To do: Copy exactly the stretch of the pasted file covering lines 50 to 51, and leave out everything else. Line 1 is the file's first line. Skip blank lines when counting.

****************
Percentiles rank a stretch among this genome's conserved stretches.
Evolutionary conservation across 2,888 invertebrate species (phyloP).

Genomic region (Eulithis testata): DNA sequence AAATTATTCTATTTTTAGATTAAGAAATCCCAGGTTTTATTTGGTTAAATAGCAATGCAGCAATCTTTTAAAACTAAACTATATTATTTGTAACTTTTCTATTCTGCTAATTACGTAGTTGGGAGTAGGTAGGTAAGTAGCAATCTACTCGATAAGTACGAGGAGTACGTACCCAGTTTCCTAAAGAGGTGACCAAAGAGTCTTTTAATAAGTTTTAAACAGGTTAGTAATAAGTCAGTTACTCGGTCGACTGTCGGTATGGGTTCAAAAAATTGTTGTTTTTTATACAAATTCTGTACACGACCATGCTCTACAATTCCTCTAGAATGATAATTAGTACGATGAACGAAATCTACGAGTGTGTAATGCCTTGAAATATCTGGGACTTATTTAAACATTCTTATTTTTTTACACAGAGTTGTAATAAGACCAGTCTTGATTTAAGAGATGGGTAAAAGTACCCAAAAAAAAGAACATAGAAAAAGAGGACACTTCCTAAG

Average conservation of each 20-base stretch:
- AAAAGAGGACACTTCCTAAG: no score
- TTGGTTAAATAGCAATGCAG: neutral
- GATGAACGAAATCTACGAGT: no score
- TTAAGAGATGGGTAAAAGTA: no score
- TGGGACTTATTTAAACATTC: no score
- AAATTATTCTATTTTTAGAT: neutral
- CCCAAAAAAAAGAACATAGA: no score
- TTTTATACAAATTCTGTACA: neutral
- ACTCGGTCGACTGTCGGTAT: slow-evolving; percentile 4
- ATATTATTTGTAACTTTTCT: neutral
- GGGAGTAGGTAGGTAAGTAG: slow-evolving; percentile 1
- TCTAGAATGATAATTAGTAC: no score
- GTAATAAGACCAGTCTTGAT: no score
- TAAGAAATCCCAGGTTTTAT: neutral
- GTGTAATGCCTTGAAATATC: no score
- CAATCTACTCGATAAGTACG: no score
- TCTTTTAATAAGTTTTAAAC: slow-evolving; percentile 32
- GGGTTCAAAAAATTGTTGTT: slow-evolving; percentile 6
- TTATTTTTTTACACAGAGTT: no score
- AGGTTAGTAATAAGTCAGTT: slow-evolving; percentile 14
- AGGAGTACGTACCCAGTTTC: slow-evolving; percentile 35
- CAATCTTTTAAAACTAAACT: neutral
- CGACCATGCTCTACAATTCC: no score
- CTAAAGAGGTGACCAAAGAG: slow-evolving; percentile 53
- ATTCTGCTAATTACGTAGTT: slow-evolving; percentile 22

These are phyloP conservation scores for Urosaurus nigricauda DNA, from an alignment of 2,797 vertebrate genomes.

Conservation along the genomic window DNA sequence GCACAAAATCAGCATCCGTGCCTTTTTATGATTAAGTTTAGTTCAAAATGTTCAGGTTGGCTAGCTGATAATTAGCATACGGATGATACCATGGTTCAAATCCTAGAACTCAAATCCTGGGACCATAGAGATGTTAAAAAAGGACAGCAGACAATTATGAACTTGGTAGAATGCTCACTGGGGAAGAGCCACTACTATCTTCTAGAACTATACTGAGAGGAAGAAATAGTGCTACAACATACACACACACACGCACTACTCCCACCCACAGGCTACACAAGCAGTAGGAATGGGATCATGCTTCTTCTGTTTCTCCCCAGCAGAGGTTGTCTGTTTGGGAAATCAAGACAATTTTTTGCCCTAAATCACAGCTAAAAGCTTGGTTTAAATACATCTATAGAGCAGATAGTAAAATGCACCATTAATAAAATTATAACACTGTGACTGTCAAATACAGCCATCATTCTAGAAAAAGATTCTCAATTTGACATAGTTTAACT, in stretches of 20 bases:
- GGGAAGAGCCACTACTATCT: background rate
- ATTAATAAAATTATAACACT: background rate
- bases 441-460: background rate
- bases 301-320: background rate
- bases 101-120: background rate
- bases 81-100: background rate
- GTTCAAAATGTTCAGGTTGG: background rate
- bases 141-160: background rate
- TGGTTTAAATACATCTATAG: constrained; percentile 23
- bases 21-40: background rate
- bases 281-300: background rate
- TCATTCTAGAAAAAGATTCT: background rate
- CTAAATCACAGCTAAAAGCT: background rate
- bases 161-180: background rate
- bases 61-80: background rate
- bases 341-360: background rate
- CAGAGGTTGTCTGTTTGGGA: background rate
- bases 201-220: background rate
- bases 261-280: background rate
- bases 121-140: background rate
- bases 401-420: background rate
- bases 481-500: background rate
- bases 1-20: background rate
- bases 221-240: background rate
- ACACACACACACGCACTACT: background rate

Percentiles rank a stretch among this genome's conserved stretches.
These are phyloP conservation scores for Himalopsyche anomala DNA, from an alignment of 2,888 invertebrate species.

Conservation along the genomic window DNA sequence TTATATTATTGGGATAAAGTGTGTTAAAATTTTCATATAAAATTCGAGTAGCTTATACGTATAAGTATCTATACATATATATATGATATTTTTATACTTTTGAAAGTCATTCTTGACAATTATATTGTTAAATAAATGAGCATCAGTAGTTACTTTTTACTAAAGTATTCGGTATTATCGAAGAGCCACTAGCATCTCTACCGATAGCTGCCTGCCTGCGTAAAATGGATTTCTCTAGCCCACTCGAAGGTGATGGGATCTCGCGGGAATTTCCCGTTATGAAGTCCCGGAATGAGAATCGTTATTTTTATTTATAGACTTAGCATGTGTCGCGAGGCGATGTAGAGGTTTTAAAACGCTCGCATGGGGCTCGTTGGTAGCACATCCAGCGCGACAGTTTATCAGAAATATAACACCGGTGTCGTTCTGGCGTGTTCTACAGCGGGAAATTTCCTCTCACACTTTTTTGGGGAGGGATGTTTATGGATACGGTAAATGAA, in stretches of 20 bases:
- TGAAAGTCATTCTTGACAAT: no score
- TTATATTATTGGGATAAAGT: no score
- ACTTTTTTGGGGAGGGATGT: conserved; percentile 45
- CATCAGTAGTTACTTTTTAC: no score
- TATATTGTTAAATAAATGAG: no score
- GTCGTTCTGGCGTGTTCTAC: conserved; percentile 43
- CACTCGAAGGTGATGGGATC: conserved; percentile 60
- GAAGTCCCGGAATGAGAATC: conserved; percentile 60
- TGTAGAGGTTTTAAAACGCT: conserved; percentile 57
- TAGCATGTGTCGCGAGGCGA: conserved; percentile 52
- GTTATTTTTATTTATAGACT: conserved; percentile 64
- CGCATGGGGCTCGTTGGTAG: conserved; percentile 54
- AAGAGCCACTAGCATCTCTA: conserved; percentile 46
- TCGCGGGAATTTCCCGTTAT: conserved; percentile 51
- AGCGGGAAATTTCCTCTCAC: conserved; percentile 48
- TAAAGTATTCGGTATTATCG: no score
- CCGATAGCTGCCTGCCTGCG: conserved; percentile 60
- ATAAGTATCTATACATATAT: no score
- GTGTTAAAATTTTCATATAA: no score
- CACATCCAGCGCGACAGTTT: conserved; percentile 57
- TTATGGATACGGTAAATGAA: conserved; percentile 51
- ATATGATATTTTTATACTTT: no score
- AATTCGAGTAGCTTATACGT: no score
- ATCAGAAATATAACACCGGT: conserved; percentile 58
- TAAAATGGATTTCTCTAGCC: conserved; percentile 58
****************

- bases 261-280: background rate
- bases 121-140: background rate